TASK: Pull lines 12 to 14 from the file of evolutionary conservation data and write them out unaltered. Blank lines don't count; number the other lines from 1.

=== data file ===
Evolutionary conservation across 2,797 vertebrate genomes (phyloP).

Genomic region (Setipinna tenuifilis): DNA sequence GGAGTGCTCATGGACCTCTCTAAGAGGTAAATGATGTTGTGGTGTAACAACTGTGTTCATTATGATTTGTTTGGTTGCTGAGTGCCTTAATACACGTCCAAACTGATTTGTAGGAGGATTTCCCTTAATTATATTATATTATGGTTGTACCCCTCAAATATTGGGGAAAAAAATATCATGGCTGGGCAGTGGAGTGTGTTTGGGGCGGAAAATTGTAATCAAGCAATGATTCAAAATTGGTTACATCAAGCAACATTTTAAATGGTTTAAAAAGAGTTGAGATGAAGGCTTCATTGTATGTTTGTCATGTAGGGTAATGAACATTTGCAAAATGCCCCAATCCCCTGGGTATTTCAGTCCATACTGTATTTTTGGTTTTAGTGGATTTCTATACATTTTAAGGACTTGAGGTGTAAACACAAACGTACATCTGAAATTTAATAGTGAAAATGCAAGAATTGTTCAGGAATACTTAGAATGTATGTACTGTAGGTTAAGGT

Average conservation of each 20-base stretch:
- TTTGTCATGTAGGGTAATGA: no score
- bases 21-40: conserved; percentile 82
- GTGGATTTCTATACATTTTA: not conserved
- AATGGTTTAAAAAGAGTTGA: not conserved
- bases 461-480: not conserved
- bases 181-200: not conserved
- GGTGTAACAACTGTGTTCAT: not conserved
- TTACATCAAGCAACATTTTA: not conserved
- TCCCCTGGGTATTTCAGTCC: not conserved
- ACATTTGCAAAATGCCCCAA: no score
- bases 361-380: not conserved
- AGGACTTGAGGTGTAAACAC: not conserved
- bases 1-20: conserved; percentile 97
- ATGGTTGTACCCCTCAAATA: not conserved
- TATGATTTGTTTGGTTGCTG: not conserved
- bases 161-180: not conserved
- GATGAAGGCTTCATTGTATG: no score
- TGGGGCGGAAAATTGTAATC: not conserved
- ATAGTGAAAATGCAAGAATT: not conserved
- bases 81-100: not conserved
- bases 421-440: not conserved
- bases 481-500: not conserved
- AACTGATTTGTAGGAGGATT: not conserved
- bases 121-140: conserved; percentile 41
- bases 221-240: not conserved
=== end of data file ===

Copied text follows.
- TCCCCTGGGTATTTCAGTCC: not conserved
- ACATTTGCAAAATGCCCCAA: no score
- bases 361-380: not conserved